Do not place your boots in front of a direct heat source. As mentioned earlier, any exposure to heat runs a risk of damaging or aging your work boots prematurely. A direct or concentrated heat source is exponentially more likely to damage your boots and leave them looking old and cracked. Beyond aesthetic concerns, direct heat can also damage the glue that most shoemakers use to hold together the different layers of the soles, which will make your boots more likely to fall apart.

If you find yourself in a situation where you have no options except a direct heat source, make sure you place your boots at least three meters (about nine feet) away from the heat source in order to provide some level of protection against the intensely radiating heat.

Other Tips

Related to the above entry, try to keep your boots as cool as possible while they dry. Place them in a cool, dry room or in a cooler room in your house. This will keep your boots from expanding or absorbing any extra liquid as they dry off. In addition, avoid keeping them in a place that is too cool and look for the happy medium.

Look for a place that has a lot of space in addition to the right temperature. A good flow of air will help your shoes dry off more quickly and keep them from growing stale and musty-smelling. If you keep your shoes in a small space without a good air flow, you may unintentionally provide any fungus or bacteria with more hiding spaces and more damp, contaminated air to keep breeding in, even long after your work books are fully dried off.

If you’re worried about the smell that may still linger around your work boots, you can use cat litter or silica to soak up some of the odor. Cat litter, in particular, is designed to eliminate unpleasant odors and so will go a long way towards keeping your shoes smelling fresh.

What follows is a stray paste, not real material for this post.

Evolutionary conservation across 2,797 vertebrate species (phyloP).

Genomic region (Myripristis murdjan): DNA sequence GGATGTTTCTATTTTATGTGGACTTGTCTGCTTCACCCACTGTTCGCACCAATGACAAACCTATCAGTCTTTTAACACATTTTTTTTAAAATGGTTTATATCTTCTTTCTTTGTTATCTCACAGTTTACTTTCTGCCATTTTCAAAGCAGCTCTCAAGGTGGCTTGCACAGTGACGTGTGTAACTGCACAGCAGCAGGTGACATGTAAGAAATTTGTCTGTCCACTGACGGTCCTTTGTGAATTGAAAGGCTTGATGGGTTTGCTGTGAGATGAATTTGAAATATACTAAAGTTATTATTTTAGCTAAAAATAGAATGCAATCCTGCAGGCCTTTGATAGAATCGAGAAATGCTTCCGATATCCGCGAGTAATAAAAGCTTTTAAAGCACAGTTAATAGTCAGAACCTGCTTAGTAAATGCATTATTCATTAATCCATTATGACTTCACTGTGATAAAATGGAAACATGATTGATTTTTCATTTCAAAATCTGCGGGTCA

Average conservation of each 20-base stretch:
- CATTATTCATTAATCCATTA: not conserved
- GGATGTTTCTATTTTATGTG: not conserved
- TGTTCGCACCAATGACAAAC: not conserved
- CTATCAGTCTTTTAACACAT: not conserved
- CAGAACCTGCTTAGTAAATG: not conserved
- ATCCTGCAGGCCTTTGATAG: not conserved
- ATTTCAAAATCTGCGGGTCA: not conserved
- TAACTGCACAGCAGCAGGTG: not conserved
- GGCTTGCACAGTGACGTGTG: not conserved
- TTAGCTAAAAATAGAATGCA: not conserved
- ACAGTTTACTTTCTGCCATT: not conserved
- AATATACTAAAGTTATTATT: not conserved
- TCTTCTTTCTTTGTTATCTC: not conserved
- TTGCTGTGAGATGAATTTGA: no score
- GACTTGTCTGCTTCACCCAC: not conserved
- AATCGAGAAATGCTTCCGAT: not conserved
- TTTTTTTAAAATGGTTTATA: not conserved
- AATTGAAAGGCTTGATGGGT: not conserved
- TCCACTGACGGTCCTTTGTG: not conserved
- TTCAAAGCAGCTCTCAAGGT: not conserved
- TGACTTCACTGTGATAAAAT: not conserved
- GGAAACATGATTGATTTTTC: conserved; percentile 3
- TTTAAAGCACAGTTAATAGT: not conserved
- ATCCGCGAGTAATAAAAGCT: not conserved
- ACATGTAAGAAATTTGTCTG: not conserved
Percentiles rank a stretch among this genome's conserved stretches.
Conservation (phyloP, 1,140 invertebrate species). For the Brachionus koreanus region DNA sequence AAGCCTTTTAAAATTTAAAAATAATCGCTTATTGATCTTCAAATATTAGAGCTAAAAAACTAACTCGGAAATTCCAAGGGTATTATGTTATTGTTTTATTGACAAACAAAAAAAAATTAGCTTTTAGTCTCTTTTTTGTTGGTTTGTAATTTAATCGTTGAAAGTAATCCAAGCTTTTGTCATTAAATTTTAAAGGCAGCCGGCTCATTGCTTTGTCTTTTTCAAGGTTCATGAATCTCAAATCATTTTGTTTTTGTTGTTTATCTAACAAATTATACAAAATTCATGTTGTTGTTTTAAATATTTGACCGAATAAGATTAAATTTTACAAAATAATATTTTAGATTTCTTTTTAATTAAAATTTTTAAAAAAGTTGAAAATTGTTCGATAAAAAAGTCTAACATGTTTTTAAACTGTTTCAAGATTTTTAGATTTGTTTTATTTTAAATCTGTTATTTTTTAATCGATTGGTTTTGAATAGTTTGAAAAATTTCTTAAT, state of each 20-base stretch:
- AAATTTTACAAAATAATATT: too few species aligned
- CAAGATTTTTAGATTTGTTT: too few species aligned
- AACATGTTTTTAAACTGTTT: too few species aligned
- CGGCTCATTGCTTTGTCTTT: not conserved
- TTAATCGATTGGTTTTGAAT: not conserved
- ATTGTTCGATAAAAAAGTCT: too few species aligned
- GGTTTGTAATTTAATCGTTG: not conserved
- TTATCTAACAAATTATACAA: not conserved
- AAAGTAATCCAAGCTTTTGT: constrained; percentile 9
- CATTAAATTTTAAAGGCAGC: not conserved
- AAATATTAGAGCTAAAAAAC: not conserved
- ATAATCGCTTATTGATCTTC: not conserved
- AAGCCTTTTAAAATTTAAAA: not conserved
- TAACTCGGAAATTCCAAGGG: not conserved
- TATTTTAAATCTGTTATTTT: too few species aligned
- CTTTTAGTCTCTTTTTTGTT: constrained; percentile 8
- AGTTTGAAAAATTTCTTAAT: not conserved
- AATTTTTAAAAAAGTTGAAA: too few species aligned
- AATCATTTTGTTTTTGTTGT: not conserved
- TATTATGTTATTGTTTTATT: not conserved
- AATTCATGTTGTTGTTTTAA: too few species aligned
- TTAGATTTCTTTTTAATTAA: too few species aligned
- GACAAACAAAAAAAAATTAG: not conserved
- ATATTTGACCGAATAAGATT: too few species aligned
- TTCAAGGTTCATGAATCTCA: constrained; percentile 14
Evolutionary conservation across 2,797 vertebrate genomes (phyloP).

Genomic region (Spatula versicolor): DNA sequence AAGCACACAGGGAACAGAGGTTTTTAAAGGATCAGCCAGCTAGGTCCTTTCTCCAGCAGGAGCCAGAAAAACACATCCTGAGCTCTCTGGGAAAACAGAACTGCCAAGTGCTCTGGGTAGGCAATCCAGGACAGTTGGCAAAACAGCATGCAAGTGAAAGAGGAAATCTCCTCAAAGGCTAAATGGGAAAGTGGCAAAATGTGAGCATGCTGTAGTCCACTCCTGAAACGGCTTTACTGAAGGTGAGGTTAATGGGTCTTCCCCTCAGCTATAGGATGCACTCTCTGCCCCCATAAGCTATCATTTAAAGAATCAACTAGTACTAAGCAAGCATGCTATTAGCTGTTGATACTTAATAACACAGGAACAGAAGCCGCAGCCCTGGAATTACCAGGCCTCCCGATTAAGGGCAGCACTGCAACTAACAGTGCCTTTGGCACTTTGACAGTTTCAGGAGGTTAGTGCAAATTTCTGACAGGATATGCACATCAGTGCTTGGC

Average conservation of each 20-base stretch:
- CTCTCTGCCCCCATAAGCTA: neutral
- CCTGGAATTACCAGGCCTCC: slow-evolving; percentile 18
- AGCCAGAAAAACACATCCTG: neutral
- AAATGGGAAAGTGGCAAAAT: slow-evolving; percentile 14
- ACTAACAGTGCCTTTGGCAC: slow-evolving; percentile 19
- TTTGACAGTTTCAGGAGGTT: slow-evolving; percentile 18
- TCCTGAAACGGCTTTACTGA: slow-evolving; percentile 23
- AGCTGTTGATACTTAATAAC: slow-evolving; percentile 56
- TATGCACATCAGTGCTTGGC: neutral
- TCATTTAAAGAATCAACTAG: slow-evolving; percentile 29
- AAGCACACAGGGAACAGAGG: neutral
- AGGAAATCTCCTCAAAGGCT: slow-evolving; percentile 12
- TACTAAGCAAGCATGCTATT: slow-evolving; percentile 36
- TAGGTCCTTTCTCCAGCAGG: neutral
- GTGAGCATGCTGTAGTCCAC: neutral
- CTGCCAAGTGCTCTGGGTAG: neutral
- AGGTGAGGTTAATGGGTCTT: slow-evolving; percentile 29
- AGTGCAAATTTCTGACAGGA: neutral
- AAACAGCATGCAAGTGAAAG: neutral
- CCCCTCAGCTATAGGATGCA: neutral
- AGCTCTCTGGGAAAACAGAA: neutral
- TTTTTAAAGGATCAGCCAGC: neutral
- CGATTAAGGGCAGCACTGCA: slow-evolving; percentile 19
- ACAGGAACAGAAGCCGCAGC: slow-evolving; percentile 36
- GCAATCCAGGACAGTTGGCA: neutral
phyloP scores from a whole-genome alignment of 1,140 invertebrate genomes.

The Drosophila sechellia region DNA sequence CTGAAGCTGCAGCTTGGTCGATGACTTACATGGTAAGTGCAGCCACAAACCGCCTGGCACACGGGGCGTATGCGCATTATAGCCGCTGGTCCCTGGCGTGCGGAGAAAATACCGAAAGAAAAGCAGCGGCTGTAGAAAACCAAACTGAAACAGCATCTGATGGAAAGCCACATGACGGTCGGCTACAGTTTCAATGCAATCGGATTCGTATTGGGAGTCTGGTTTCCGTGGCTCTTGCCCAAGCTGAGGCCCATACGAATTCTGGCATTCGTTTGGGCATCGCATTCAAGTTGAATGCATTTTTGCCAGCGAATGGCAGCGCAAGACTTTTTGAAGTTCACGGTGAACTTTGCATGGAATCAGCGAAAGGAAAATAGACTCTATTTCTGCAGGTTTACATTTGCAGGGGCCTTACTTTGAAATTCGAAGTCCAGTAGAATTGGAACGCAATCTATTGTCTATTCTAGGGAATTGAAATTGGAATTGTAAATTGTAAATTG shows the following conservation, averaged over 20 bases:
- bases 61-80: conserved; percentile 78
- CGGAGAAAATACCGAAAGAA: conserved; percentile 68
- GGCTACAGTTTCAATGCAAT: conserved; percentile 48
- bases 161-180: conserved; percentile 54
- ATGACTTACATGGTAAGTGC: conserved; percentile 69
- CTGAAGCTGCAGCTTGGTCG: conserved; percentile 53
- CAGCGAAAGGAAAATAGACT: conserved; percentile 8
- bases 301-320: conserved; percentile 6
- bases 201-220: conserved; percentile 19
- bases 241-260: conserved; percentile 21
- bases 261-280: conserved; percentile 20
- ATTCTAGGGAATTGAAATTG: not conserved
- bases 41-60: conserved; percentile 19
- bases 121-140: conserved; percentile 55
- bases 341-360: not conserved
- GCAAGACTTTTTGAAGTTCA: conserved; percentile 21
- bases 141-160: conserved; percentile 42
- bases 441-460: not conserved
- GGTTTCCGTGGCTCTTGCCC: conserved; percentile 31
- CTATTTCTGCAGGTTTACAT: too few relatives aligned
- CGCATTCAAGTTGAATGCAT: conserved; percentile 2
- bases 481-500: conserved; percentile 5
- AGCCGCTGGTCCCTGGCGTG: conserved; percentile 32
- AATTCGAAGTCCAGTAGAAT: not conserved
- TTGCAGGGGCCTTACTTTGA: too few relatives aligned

Once They’re Dry

Once your boots are dry, you may want to consider using a UV sanitizer. This will kill off any extra bacteria and ensure that your work boots are ready for whatever your job can throw at them without damaging the underlying structure of the boots themselves.

In addition to using boot oil to polish your shoes, you can use saddle soap to buff up your boots and keep the leather looking soft and brand-new! This will also help proof your shoes against some run-of-the-mill damage— and keep you from having to go through the pain of drying them again.

Food for Thought

Of course, an ounce of prevention is worth a pound of cure — buy good, solid work boots that can hold up to some of the damage of the elements. A waterproof pair of boots will save you a lot of headache, and a thick pair of socks will protect your feet against the more insidious dangers of wet shoes.

Maintain your boots well even when they’re not wet and consider alternating pairs of boots so that no one pair gets too damaged. Take care of your boots and buy good boots to begin with—your feet will thank you for it!

Ultimately, preparation is key. Whether that means setting aside space in your home for a boot-drying rack or having extra insoles ready in case of an emergency, having a plan before you tackle a round of rough weather can really help you feel more in-control of the situation.

Dry the inside of the boot first, try to follow a natural process of drying, and make sure you take good care of your work boots once they’re fully dried, and you will be able to take your boots back out for just a little more of that daily wear and tear.